After the crash comes the opportunity in stock markets, or does it? Brokers talk of something called the 'dead cat bounce' in markets that have fallen off the edge of a cliff. And it is true that a rally after a big fall can prove short-lived and be followed by an even bigger drop to a new market bottom.
So where are the Arabian stock markets today? And is this a good time to dip your toe back into this now calm, but previously turbulent water?
Dr. Marc Faber surprised some investors a couple of months ago with a prediction of a 20-30% bounce back in Arabian stocks, albeit without a chance of rebounding to previous highs. His predictive powers look as good as ever, and in the past two weeks even the bombed-out UAE stock markets have shown signs of life.
For anyone who follows Dr. Faber and took his advice well done! But beware that such a rally is frequently a false friend.
The Gulf News newspaper recently reported the re-emergence of day traders and speculators on the floor of the Dubai Financial Market as though this was a cause for cheer. Should we welcome back the ill-informed gamblers who drove the market over the top in the first place?
Probably not, for these fickle folk will head for the exit door even faster than last time if they so much as scent a downturn coming. And you don't have to look far for potential problems.
The falling oil price is one thing; geopolitical issues that may resurface when the US Congressional elections are over in November, such as Iran's nuclear program; or the US housing slowdown that threatens a US recession in 2007.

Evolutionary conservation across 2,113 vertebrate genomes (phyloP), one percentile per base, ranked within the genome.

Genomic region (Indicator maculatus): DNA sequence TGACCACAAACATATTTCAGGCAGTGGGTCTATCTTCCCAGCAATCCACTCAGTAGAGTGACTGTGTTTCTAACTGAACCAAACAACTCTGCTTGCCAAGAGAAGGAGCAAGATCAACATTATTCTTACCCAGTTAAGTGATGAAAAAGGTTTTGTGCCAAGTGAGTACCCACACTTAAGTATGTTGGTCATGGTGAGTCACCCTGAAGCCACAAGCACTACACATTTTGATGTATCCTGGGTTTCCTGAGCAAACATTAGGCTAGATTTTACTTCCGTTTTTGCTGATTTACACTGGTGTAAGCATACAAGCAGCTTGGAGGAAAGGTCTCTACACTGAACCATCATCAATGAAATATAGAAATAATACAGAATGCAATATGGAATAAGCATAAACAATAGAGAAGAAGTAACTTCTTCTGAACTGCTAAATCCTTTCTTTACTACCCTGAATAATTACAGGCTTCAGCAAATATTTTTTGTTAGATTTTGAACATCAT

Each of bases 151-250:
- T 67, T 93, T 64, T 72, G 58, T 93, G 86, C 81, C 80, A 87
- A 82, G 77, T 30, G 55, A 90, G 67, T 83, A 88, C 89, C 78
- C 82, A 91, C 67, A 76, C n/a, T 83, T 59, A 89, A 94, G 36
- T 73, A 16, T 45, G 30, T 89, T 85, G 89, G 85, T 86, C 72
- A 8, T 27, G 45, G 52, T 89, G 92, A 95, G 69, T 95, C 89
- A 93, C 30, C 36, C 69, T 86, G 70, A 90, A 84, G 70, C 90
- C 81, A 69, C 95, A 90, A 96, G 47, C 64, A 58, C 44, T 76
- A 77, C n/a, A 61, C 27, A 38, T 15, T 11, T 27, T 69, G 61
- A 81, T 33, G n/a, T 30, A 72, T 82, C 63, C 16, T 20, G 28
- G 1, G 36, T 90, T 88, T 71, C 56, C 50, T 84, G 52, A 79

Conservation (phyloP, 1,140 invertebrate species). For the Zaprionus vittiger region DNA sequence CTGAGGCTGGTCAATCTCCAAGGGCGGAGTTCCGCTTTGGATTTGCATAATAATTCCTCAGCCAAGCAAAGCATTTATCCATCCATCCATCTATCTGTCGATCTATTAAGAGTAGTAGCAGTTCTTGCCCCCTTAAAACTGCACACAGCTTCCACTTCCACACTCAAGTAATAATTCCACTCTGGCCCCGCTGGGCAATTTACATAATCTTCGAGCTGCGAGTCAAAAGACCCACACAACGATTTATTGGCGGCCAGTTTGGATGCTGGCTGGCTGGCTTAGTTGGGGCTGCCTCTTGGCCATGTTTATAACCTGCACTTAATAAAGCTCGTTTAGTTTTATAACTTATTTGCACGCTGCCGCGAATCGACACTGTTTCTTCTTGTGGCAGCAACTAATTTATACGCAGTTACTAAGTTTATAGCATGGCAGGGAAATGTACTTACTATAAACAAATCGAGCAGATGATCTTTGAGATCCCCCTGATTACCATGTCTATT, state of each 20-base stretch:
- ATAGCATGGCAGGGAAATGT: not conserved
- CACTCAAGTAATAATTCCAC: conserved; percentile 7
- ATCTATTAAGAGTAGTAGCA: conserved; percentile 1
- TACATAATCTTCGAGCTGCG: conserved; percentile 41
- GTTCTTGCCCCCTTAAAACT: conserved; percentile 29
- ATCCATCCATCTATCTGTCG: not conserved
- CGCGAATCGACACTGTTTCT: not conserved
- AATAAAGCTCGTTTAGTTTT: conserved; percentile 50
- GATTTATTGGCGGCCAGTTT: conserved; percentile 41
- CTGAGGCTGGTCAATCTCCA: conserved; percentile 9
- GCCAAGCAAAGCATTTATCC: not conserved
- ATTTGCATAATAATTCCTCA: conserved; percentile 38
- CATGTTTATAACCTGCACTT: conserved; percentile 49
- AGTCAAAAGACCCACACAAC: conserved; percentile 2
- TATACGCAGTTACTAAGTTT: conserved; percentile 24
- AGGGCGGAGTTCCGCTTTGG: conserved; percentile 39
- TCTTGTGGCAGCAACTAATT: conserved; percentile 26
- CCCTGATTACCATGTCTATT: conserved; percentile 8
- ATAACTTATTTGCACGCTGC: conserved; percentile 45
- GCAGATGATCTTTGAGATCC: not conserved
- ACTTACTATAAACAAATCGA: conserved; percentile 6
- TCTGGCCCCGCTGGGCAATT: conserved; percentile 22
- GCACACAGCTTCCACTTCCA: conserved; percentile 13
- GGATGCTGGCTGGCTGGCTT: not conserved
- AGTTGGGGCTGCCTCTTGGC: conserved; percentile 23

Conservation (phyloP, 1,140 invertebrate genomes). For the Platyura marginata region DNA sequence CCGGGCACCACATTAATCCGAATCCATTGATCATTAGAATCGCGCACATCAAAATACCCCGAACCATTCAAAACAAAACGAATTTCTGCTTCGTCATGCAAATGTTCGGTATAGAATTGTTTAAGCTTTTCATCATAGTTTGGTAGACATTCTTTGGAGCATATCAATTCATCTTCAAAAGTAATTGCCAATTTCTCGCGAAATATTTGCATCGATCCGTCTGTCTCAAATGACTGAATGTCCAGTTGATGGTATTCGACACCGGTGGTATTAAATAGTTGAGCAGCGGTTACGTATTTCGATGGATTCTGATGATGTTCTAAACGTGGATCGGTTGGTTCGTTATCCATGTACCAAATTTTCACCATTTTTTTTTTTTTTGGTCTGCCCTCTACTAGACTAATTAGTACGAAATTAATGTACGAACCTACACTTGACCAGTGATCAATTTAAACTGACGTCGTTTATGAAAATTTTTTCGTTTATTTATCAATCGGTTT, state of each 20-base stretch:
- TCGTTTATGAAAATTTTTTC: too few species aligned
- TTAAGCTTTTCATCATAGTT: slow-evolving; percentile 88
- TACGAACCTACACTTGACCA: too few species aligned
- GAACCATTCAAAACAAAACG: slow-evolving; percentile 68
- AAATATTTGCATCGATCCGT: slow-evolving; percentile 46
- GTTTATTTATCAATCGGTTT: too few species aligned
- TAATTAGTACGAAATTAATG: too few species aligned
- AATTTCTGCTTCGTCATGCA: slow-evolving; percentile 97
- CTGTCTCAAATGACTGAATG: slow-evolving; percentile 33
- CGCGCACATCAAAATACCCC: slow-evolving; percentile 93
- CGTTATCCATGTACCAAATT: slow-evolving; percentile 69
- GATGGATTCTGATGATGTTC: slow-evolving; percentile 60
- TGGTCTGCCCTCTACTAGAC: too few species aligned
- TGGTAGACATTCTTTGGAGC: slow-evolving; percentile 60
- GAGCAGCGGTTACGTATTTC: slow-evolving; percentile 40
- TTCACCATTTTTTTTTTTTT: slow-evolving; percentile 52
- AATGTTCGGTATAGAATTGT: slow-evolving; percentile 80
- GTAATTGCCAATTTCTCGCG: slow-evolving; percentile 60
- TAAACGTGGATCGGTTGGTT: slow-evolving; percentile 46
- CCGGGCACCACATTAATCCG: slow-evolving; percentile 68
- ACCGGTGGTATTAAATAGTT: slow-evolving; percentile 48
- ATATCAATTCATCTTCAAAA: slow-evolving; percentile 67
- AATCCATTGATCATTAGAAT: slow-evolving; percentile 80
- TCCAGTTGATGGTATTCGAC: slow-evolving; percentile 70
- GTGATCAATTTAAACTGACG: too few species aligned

Marc Faber's extensive studies of emerging markets also come to a very clear conclusion: a boom in one asset class will almost never be repeated immediately, and to find the next boom you always need to shift to another asset class.
Look at the crash of the Dubai Financial Market in 1998-9, it took five years for investors to really recover their confidence, and then only on the back of a massive oil and real estate boom.
This is the classic emerging stock market cycle of boom and bust. It is not necessarily bad for investors. Volatility can provide exceptional opportunities for profit. It is only that the downside is just as steep and the losses equally large.
The danger in the Arabian stock markets is that we are seeing a 'dead cat bounce' or bear market rally, and that the markets have not yet found a real bottom. Certainly price-to-earnings ratios remain too high for this to be a true bottom, and that should make investors cautious at this stage.
Also there are ominous rumblings about the restarting of the initial public offering machine. Weak stock markets will only become weaker if IPOs are launched which suck liquidity from the market. Have we learned nothing from the recent crash?